15 Questions I still have about 2015

Wednesday December 30 2015

Pope Francis waves as he arrives at the Kangemi

Pope Francis waves as he arrives at the Kangemi in Nairobi on November 27, 2015. His servant leadership shone through his first African trip. PHOTO | REUTERS | STEPHANO RELLANDINI 

More by this Author

This year has been both extraordinary and supremely upsetting, sometimes for the same reasons.

There were moments that took our breath away and those we collectively rolled our eyes at. On Thursday, 2015 will exit end and a new year will be upon us.

There are still events, people and topics that still baffle me about this year. I have some questions that remain unanswered and the end of the year is always a good time for a listicle.

1 What lighter duties will Anne Waiguru get?

She famously resigned on doctor’s orders and a lower third graphic on NTV screamed “Anne-believable!” But the devolution minister’s wasn’t a textbook resignation by any stretch of the imagination, especially when she: “should he (the President) find it fit, to accord me such lighter duties as he shall deem appropriate.”

2 Does pastor James Ng’ang’a really know how to drive?

Three accidents in just a few short weeks is enough to make you lose your licence permanently in some countries. The televangelist probably doesn’t know how to drive properly and they should substitute his next court date for some driving classes. Or English grammar, whichever is easier.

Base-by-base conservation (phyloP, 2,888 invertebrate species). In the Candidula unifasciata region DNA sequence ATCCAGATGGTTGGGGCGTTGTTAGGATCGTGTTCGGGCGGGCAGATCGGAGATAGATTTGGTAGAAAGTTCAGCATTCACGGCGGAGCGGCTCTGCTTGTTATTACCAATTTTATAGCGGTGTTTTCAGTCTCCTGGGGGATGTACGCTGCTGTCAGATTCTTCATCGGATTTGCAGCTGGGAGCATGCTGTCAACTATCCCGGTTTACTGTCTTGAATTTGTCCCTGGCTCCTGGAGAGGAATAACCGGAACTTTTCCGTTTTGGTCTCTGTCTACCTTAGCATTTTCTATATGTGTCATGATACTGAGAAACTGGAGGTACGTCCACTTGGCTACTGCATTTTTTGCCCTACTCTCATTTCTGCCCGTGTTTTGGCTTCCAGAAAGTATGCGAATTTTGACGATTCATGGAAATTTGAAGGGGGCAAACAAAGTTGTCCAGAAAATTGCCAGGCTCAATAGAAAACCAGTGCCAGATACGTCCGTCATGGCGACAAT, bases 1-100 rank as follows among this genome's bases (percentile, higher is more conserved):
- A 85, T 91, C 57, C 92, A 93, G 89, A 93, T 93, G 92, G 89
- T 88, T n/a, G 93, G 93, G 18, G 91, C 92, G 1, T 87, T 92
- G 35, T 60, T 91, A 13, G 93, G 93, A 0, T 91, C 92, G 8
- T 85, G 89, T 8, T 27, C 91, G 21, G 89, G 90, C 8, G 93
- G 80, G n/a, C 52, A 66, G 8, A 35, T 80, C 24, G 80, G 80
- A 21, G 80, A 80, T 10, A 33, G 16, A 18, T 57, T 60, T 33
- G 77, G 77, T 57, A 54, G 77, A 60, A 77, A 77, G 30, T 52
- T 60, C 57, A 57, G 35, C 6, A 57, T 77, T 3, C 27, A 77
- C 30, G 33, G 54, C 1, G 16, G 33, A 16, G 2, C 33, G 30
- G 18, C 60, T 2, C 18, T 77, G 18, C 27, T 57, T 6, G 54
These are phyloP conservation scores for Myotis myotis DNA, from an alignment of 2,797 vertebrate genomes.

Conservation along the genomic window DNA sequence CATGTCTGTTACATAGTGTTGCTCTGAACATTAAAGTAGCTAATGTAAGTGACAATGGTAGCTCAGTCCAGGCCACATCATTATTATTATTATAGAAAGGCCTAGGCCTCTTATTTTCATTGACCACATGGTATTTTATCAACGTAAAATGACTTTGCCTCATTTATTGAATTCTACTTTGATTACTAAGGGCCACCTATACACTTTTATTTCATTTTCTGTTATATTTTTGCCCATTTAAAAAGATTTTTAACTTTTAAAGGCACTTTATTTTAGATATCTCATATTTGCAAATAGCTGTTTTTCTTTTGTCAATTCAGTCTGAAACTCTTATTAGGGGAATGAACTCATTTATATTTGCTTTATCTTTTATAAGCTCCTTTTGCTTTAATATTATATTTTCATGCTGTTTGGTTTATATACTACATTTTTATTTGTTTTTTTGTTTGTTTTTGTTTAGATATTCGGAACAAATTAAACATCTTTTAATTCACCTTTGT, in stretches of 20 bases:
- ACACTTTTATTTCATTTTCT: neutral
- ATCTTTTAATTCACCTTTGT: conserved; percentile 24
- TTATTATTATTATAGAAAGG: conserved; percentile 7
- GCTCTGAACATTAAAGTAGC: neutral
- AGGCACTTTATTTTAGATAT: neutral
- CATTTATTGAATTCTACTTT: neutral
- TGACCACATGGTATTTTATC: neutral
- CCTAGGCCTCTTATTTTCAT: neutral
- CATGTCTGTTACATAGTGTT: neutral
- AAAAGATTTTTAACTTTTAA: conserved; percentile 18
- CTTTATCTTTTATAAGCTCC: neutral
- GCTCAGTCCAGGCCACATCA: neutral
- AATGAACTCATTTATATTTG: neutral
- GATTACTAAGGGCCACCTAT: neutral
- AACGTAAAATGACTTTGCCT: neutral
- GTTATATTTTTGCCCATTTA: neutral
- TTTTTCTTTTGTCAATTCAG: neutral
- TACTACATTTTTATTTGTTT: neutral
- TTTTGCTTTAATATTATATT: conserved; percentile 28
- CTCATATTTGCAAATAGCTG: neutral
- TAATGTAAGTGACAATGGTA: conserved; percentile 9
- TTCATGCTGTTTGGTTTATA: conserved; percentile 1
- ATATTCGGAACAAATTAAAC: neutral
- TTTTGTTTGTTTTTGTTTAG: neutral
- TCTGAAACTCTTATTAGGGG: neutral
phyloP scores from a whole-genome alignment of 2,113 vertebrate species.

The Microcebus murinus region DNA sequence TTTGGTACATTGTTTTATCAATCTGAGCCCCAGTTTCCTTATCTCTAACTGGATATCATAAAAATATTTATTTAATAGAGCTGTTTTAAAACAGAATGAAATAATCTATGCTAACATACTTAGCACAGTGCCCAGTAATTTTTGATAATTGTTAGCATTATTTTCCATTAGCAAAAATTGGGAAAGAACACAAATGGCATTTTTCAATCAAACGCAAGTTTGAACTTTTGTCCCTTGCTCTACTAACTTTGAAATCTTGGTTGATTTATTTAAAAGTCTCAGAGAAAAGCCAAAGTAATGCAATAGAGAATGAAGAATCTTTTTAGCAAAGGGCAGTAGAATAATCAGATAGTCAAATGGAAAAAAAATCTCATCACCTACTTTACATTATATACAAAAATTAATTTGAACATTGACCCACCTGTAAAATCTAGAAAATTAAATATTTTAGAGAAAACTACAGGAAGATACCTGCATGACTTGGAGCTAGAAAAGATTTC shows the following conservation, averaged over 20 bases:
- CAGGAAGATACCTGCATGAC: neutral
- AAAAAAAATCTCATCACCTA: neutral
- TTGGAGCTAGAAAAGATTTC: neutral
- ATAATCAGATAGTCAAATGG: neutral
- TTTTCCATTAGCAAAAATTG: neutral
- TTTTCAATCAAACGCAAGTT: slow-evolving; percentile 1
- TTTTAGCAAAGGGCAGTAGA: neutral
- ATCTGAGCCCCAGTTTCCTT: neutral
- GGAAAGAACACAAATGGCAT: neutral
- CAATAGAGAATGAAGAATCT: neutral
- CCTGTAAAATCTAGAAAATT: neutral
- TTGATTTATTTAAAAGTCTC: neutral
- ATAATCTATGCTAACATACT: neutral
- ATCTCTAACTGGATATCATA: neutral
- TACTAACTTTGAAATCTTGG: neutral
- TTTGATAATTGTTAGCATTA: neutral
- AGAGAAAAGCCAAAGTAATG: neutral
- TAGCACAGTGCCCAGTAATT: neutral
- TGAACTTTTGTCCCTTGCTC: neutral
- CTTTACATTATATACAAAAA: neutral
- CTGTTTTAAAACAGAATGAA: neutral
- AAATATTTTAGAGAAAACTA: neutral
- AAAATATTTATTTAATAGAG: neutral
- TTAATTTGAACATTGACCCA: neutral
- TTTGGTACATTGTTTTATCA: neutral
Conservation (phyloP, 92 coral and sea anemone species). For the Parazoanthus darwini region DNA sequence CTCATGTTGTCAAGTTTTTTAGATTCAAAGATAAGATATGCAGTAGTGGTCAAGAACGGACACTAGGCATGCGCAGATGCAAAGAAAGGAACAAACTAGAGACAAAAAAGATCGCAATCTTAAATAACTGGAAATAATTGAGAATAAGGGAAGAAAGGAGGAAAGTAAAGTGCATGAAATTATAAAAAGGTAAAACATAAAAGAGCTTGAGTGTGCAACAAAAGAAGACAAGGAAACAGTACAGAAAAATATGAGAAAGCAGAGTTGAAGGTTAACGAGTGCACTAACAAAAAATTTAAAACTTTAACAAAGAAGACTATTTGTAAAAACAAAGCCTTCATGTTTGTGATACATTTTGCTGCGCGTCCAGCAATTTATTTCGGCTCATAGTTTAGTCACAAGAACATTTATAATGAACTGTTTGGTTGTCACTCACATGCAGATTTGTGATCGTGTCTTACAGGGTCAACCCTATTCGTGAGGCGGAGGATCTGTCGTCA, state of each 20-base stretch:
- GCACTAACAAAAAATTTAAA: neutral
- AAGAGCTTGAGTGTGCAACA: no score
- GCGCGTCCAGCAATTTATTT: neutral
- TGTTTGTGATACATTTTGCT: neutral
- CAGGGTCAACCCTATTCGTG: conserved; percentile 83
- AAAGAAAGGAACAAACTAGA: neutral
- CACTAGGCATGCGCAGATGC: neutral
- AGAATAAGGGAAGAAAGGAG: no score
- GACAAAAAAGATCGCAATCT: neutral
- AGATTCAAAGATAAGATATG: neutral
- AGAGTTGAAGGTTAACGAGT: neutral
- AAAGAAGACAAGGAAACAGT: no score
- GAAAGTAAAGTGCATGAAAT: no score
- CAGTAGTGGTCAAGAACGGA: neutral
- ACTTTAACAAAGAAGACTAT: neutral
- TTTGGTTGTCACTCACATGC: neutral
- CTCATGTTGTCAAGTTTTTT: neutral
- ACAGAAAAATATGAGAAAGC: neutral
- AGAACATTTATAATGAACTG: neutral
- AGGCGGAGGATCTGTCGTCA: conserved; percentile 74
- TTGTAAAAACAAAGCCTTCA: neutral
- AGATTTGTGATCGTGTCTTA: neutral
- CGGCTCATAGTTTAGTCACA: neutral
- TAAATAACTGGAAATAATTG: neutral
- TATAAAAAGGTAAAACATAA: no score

3 Why won’t Dr Auma Obama run for office?

She’s an accomplished woman in her own right who managed to largely stay out of the radar until her little brother’s “homecoming” in July. Strangely, she refuses to ride that magical political gold dust and declare that she’ll run for governor or something.

4 What happens to people when they get power?

Even the most idealistic candidates soon become the same spineless politicians who embezzle funds, abuse office and make a mockery to the term “honourable.” They may have been preachers in their previous lives, activists or private sector leaders, but they all wind up unsatisfactory.

5 Is there anybody in the government who is not corrupt?

In this age of tenderpreneurship, the easiest way to get rich at 31 and be worth billions of shillings is by doing business with the government. The tender merchants flourish because they have enablers, partners and supporters at every level of the public service. Isn’t the Lord good?

6 What will Lupita Nyong’o do now?

She’s already won an Oscar for her first main role (while Leonardo DiCaprio keeps getting robbed), been in Star Wars and is going to Broadway. Will she be a victim of her own success and spend the rest of her career doing second-rate shows on American basic cable networks? That would be a waste of those looks and that talent.

7 Everything about the Pope

When he was elected head of the world’s 1.25 billion Catholics, he asked the world to pray for him, and his humility as well as servant leadership shone through his first African visit. Kenyan pastors with a congregation of 1,000 live lavish lifestyles fit for rock stars. Which Bible is the Pope reading that’s not available here?

8 Where is the El Niño we all expected?

We were promised the second coming by flood waters; instead we got heavy rains at best. Granted, parts of Garissa and Tana River did flood and some people died but not on the scale doomsayers had predicted. What happened to all that money budgeted for El Niño response?

9 How does Martha Karua spend her days?